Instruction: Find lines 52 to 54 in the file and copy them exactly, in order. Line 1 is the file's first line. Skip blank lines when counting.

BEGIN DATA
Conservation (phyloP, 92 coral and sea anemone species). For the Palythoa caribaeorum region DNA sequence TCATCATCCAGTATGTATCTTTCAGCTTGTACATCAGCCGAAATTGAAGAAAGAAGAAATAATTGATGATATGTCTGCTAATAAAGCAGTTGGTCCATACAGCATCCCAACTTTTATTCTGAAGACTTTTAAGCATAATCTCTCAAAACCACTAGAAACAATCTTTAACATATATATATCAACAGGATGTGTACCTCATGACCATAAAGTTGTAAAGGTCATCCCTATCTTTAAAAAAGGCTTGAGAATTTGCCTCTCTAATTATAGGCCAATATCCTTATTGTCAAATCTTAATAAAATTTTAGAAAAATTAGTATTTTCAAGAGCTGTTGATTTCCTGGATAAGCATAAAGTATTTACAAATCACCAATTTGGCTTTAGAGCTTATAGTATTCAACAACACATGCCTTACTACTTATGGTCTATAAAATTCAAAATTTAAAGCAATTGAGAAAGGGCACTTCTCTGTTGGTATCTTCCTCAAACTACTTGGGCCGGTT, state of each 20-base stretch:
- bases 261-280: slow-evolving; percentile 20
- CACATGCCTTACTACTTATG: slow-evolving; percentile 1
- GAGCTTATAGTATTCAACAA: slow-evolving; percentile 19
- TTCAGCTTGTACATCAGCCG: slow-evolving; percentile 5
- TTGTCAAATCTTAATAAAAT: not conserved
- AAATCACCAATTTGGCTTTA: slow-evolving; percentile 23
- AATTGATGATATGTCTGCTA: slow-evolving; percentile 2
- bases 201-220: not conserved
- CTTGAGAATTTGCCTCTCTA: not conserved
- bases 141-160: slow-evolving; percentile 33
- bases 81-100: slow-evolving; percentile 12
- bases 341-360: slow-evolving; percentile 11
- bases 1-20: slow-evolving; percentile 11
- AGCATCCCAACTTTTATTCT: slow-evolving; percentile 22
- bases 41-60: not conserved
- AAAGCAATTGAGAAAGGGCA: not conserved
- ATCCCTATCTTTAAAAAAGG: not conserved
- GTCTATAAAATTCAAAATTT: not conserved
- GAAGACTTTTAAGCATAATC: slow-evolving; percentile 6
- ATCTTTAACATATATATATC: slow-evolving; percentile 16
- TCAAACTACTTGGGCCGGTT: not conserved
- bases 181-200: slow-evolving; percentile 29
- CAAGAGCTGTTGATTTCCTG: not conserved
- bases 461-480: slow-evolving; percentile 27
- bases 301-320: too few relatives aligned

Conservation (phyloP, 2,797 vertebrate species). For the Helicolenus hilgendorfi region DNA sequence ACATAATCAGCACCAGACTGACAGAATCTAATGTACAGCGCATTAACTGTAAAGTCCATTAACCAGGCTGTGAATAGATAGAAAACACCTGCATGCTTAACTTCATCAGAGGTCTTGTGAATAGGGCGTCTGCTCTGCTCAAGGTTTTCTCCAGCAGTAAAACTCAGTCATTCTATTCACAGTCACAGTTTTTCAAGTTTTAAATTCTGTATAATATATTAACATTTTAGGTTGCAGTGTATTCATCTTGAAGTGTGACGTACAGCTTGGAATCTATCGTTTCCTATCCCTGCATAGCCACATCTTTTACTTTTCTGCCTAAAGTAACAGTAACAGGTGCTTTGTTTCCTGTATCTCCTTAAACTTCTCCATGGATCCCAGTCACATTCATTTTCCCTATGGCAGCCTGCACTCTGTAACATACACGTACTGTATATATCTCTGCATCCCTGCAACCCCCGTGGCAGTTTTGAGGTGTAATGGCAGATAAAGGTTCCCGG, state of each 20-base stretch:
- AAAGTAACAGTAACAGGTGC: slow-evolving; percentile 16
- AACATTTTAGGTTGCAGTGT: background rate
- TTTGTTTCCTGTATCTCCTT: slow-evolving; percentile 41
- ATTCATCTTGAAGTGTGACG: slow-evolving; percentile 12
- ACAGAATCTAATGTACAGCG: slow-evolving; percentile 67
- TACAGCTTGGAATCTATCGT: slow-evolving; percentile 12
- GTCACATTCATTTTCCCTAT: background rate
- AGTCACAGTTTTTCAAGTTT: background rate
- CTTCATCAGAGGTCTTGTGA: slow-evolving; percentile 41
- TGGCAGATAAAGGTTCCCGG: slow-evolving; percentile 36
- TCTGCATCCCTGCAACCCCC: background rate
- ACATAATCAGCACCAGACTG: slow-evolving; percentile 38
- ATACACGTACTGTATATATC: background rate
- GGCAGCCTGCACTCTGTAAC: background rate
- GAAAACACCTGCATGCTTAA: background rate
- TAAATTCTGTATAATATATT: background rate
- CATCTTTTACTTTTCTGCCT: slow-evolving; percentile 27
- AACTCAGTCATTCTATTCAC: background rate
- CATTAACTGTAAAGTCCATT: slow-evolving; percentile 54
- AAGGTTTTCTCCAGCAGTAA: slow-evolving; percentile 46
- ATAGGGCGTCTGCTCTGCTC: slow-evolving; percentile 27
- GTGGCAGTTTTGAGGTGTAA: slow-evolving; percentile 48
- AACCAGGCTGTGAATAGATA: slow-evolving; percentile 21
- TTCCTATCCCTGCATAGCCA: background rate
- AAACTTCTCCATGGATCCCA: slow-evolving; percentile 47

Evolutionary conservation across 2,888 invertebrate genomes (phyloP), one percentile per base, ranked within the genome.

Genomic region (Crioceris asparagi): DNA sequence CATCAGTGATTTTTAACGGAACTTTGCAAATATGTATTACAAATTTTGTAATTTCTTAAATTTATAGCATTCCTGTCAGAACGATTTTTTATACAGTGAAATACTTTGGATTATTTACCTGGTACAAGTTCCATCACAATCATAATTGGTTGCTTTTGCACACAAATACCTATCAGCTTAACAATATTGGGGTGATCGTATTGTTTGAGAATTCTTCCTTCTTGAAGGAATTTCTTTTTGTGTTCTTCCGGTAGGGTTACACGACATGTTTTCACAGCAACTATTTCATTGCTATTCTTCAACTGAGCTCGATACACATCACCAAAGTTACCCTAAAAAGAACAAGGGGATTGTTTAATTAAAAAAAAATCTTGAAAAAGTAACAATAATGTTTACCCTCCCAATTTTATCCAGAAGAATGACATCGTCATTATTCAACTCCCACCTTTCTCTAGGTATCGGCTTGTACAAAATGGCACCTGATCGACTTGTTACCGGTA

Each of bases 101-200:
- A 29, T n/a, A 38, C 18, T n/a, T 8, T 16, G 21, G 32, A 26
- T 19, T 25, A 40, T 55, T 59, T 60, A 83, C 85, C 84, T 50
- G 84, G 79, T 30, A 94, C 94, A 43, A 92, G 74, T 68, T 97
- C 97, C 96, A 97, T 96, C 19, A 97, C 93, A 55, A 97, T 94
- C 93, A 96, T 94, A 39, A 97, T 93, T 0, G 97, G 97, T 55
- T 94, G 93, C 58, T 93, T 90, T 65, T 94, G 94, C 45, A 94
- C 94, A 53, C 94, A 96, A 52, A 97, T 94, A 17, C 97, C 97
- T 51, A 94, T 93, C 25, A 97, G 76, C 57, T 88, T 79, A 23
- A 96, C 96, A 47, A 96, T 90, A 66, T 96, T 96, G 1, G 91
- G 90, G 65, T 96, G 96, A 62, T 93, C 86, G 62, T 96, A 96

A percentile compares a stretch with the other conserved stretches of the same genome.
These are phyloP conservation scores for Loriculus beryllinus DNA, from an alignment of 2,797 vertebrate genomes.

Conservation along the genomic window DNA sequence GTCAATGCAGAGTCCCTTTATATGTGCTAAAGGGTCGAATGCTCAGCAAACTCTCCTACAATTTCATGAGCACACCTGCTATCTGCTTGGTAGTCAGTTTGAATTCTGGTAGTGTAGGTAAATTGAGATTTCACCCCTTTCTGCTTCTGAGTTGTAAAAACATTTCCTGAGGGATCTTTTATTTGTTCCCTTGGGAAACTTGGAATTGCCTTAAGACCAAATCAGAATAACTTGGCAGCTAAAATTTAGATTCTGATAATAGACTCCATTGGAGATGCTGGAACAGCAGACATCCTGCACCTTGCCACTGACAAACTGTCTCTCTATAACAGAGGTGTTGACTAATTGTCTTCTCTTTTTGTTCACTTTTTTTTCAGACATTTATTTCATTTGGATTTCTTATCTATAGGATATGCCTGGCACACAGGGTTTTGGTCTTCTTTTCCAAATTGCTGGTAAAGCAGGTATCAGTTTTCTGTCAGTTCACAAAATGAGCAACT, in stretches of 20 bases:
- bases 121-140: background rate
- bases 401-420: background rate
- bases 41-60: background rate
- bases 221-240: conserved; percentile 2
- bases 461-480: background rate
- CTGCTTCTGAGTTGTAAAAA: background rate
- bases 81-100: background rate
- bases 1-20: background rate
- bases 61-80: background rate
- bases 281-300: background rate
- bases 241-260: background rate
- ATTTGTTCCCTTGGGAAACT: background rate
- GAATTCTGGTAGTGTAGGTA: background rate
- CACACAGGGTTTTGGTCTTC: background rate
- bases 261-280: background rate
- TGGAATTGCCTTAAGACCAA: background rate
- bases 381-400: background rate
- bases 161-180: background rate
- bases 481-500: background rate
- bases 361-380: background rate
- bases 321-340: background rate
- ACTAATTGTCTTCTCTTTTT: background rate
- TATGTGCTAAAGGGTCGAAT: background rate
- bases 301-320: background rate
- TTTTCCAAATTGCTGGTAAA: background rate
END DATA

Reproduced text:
- AAACTTCTCCATGGATCCCA: slow-evolving; percentile 47

Evolutionary conservation across 2,888 invertebrate genomes (phyloP), one percentile per base, ranked within the genome.

Genomic region (Crioceris asparagi): DNA sequence CATCAGTGATTTTTAACGGAACTTTGCAAATATGTATTACAAATTTTGTAATTTCTTAAATTTATAGCATTCCTGTCAGAACGATTTTTTATACAGTGAAATACTTTGGATTATTTACCTGGTACAAGTTCCATCACAATCATAATTGGTTGCTTTTGCACACAAATACCTATCAGCTTAACAATATTGGGGTGATCGTATTGTTTGAGAATTCTTCCTTCTTGAAGGAATTTCTTTTTGTGTTCTTCCGGTAGGGTTACACGACATGTTTTCACAGCAACTATTTCATTGCTATTCTTCAACTGAGCTCGATACACATCACCAAAGTTACCCTAAAAAGAACAAGGGGATTGTTTAATTAAAAAAAAATCTTGAAAAAGTAACAATAATGTTTACCCTCCCAATTTTATCCAGAAGAATGACATCGTCATTATTCAACTCCCACCTTTCTCTAGGTATCGGCTTGTACAAAATGGCACCTGATCGACTTGTTACCGGTA